Book worms, this one is for you! Little Free Libraries are basically mailboxes but instead of holding private mail, they are home to books that community members give away for free. Neighbors can take one, leave one, or both. The concept is simple yet so fun, fresh, and makes the decision on what to read next a true adventure while also making educational tools available to those in need.
According to Reading is Fundamental, a nonprofit organization based in Washington D.C.:
- Illiteracy costs the United States $225 billion a year
- Almost 35% of children lack the language skills to begin learning how to read
- Over 60% of high school students graduate below proficient in reading
- One out of five Americans reads below the reading level needed to earn a living wage
These statistics about literacy in America fuel numerous organizations whose mission is to increase access to reading materials, and that includes Little Free Library.
Little Free Libray was born out of an idea from Wisconsin resident Todd Bol, and University of Wisconsin-Madison professor Rick Brooks, to create a community gifting network. Todd Bol had been building single-room schoolhouses filled with books to honor his late mother, a dedicated school teacher. Inspired by Andrew Carnegie’s mission in the early 1900s to build 2,508 free public libraries, the pair set a goal to build 2,508 free little libraries by 2013. By the end of 2012, Free Little Library had garnered so much attention that they were able to crush their goal and had chartered over 4,000 little libraries nationwide.
Read More: A Guide to Bookstores in Essex County
The organization has since received national recognition from the National Book Foundation, the American Library Association, and the Library of Congress. Free Little Library has also launched a series of initiatives such as Read in Color, to bring awareness to the lack of diversity among children’s book characters, and the Impact Library Program, which offers free libraries to communities where there would otherwise be limited or no access to books primarily for children. Today, there are over 100,000 Free Little Libraries worldwide sharing 42 million books per year.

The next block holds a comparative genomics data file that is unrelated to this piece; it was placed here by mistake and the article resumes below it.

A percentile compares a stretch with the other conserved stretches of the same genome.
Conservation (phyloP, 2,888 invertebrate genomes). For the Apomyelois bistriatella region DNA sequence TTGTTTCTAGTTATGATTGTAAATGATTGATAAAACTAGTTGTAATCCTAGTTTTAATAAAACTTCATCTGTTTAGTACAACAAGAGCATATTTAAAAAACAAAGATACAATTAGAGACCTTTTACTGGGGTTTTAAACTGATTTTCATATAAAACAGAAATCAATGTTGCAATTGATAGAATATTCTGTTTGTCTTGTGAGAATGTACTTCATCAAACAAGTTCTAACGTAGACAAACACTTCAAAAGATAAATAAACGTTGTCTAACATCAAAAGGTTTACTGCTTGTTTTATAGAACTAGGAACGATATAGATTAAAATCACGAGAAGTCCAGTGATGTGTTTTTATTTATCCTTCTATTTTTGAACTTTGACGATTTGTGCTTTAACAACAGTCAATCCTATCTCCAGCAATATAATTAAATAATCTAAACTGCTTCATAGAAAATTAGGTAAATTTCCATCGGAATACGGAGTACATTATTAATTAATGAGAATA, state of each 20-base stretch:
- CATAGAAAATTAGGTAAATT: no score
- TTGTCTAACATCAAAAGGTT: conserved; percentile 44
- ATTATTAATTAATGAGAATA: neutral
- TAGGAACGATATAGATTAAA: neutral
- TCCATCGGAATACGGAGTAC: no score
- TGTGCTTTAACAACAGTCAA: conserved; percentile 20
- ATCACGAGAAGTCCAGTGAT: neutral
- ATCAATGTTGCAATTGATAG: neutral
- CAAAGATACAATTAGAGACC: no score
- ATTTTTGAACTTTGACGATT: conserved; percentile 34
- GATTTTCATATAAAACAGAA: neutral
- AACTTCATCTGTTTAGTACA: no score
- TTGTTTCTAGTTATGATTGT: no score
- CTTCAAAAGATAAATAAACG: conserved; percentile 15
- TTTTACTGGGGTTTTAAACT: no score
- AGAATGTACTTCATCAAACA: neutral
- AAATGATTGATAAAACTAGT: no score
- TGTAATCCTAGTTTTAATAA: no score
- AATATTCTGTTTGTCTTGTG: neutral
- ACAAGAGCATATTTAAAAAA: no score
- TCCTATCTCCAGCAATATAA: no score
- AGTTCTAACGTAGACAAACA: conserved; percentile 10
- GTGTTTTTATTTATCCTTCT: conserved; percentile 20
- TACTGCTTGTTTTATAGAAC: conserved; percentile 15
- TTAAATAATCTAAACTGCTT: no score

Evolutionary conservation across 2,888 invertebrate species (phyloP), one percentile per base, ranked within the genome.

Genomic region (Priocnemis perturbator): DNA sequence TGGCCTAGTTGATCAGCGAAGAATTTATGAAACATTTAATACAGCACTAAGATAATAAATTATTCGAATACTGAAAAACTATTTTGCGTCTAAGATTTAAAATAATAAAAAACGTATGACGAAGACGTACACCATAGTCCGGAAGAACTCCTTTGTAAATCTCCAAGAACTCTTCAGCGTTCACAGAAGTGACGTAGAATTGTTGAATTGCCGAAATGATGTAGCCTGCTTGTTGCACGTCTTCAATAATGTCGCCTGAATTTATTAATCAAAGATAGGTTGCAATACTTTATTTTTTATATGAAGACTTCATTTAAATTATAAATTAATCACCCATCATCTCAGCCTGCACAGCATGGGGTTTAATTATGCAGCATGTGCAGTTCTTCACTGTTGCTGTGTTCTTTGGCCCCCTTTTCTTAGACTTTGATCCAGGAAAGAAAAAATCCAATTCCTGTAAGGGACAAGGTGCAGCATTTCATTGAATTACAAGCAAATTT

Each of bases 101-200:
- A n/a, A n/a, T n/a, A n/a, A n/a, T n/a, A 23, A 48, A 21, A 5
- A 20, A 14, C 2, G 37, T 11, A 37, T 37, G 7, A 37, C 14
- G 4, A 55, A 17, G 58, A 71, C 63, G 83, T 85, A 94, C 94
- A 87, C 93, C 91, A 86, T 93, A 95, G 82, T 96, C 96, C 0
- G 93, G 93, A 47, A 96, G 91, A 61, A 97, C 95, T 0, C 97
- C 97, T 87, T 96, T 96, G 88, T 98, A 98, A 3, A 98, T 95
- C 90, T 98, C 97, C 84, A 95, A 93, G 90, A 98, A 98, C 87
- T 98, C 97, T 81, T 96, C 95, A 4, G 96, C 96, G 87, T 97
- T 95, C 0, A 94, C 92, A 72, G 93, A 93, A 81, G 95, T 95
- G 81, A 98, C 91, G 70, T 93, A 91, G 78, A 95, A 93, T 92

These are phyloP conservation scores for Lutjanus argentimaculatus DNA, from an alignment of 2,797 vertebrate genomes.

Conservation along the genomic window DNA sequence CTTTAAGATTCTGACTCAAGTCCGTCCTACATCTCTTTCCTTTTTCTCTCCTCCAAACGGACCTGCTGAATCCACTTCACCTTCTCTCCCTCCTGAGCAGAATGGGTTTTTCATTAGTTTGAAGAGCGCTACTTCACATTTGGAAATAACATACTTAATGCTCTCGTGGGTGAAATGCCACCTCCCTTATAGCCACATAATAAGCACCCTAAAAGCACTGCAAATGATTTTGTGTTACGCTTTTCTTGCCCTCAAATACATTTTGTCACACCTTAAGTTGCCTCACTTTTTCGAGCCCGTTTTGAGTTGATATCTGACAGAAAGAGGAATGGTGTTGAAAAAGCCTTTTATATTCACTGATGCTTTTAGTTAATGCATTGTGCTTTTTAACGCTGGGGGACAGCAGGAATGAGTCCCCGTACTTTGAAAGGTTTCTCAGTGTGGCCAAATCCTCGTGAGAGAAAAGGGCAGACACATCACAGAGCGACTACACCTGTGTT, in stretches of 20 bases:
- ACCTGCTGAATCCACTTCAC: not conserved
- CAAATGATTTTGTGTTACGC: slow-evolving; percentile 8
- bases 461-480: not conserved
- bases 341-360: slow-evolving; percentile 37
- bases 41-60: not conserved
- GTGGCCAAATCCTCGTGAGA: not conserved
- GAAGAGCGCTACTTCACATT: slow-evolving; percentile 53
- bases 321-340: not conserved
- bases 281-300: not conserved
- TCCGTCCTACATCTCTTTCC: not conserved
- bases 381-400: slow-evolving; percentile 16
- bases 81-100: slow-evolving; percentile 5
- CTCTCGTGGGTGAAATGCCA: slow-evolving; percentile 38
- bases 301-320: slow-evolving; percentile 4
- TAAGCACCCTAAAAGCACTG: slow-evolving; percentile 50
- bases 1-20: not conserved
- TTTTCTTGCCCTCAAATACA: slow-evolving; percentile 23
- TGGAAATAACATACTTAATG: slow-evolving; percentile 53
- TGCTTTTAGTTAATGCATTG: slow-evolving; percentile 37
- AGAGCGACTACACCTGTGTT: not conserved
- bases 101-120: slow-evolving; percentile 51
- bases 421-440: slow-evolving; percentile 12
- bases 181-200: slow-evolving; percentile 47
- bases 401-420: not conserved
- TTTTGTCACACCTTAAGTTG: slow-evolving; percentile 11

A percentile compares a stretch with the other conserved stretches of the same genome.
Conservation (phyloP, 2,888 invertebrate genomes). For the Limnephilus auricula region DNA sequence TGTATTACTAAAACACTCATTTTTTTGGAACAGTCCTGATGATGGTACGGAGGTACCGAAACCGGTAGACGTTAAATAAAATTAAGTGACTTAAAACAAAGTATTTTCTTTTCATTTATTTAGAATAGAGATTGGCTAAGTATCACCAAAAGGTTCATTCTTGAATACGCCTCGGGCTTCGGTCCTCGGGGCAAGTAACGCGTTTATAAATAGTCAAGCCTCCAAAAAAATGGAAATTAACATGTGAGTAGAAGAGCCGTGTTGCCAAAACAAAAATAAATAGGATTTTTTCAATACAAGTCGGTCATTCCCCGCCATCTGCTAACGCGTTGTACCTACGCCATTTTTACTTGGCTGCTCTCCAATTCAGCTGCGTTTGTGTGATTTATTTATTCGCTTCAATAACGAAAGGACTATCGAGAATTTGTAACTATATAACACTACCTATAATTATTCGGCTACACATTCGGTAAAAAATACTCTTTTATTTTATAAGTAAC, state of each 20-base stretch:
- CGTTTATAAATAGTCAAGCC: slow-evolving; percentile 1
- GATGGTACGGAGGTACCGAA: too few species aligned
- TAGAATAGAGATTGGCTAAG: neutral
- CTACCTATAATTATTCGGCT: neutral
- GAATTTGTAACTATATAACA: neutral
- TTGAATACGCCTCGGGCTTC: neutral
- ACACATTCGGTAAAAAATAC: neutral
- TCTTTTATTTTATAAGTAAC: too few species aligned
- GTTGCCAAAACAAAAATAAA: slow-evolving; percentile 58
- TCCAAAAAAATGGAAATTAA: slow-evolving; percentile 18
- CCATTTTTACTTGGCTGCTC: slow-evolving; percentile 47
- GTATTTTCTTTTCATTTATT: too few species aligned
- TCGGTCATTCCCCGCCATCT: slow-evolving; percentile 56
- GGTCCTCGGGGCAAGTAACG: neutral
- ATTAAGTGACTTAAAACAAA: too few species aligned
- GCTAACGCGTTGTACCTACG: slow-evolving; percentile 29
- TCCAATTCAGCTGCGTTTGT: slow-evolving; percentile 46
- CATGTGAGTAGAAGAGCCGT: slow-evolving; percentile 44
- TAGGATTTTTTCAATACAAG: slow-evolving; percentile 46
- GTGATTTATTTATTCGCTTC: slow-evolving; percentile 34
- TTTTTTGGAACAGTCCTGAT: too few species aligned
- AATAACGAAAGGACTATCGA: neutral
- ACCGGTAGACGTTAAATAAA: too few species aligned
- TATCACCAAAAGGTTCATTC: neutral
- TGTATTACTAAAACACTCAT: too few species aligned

For those who are interested in starting their own Free Little Library, the organization recommends following their how-to outlining the process in five simple steps and subscribing to receive the Insider’s Guide for more exclusive tips and information from current stewards. Read on for a list of all the Free Little Libraries within Montclair + Bloomfield with their address, and steward contact, if available.
- 53 Pleasant Way
- 56 Nishuane Road (Poets + Saints Little Free Library)
- 73 S. Fullerton Avenue (Steward: email@example.com)
- 4 Harrison Avenue (Steward: firstname.lastname@example.org)
- 39 Grove Street (Steward: email@example.com)
- 57 Tuxedo Road (Bonesteel’s LFL) (Steward: firstname.lastname@example.org)
- 66 Tuxedo Road (Black, Indigenous, + POC Children’s LFL) (Steward: email@example.com)
- 68 Grove Street (Library on the Corner)
- 15 Wendover Road (Madorsky Brothers Library)
- 245 Valley Road (The Shire Central Library)
- 245 Valley Road (Mary Beth Weil)
- 19 Fairfield Street (Steward: firstname.lastname@example.org)
- 149 Watchung Avenue (The Little Red Barn Little Free Library)
- 45-47 Watchung Avenue (Watchung’s Little Free Library)
- 29 Carolin Road (The Little Hands Little Free Library)
- 11 Lane Court (Miriam’s Library) (Steward: email@example.com)
- 69 Oakwood Avenue (LeAnne Korbel) (Steward: firstname.lastname@example.org)
- 158 Grove Street (Carteret School) (Steward: email@example.com)
- 9 Lobell Court (Little Lobell Library) (Steward: firstname.lastname@example.org)
- 149 State Street (Detroit-Vesey Family) (Steward: email@example.com)
- 483 Watchung Avenue (LFL of Brookdale) (Steward: firstname.lastname@example.org)
- 60 Byrd Avenue (Vassar Field Library)
- 230 Broad Street (Brookdale School) (Steward: email@example.com)
- 109 Parkview Drive (Brookdale Park)